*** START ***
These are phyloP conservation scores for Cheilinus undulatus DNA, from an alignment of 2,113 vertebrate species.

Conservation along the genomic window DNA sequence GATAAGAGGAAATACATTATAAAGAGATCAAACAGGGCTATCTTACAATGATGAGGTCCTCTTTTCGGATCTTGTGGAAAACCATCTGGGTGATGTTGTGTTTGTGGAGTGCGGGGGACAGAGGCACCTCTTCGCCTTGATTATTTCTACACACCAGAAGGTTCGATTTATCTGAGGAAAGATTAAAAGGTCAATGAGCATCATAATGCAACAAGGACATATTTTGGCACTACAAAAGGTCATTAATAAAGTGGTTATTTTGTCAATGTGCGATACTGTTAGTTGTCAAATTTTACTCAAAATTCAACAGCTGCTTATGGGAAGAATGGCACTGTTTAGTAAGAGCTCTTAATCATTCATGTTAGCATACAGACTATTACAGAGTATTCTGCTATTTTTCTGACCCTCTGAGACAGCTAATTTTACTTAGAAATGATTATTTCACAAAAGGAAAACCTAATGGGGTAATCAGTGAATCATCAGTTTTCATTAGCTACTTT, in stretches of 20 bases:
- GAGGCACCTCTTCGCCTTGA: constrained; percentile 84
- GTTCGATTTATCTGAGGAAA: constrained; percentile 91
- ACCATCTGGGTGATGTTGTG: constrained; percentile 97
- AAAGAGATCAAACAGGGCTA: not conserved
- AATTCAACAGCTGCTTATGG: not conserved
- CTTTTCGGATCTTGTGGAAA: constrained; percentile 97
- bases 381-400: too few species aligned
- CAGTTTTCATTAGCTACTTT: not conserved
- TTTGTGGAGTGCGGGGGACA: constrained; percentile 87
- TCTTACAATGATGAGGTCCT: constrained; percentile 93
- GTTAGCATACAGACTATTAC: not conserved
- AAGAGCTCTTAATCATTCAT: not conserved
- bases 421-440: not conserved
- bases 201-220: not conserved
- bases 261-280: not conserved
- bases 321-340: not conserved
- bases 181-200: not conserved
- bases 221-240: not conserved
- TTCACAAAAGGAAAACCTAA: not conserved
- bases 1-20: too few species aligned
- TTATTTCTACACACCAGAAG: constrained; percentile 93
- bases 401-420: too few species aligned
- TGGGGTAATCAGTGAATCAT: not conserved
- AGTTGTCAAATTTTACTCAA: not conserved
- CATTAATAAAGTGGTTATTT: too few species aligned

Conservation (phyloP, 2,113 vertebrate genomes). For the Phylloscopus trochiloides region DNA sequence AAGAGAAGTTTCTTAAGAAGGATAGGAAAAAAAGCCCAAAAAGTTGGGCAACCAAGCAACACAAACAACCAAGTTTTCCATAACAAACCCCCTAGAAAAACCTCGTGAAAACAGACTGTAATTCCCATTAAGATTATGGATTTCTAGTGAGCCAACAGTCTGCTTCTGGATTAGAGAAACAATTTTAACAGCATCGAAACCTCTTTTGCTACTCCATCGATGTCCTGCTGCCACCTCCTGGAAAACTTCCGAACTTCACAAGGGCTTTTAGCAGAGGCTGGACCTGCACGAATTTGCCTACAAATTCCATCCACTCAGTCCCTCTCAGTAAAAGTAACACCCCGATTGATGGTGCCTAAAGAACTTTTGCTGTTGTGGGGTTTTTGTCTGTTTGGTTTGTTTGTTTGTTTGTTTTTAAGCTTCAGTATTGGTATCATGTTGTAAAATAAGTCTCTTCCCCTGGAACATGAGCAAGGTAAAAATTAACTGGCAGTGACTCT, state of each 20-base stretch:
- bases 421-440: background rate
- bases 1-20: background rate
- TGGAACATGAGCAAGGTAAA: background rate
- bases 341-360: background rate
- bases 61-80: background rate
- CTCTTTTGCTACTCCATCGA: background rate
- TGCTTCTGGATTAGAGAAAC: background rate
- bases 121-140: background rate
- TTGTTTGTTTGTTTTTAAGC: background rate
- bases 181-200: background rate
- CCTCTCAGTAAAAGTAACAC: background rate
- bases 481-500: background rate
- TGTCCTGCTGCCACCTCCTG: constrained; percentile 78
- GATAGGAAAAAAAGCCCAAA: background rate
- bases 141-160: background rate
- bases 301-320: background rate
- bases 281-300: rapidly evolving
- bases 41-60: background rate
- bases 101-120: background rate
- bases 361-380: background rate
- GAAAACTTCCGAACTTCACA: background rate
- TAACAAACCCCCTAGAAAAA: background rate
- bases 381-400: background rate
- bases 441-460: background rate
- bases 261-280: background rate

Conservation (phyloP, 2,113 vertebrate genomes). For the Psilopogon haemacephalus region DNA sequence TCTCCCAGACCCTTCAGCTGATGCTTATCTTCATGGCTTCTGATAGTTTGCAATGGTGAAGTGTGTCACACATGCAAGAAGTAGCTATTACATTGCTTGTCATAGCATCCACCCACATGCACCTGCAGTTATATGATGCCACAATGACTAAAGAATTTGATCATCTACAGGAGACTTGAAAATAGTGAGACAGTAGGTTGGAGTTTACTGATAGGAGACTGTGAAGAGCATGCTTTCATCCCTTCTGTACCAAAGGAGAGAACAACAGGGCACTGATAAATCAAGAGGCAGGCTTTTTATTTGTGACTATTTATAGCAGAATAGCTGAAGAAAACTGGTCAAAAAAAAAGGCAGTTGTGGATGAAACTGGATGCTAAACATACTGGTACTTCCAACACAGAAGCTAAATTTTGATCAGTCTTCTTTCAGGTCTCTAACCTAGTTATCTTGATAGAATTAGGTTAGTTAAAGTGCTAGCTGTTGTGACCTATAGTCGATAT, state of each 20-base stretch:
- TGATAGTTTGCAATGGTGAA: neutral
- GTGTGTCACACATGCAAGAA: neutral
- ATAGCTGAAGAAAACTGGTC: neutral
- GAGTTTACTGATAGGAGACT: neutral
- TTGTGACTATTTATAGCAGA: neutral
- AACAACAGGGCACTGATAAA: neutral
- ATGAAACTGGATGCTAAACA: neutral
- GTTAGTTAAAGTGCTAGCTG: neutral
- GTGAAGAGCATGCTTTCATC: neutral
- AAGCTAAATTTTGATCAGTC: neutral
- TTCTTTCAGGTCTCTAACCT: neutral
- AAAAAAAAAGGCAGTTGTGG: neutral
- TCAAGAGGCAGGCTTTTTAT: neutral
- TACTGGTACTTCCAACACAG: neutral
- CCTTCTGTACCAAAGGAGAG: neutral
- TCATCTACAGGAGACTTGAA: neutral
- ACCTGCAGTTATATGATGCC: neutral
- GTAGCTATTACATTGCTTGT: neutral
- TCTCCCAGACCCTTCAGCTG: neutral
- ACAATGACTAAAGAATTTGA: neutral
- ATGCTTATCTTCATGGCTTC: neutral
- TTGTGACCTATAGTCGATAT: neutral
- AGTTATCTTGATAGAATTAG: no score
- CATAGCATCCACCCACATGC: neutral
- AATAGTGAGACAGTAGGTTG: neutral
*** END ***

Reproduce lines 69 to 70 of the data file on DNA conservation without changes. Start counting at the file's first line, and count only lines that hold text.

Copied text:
- CCTTCTGTACCAAAGGAGAG: neutral
- TCATCTACAGGAGACTTGAA: neutral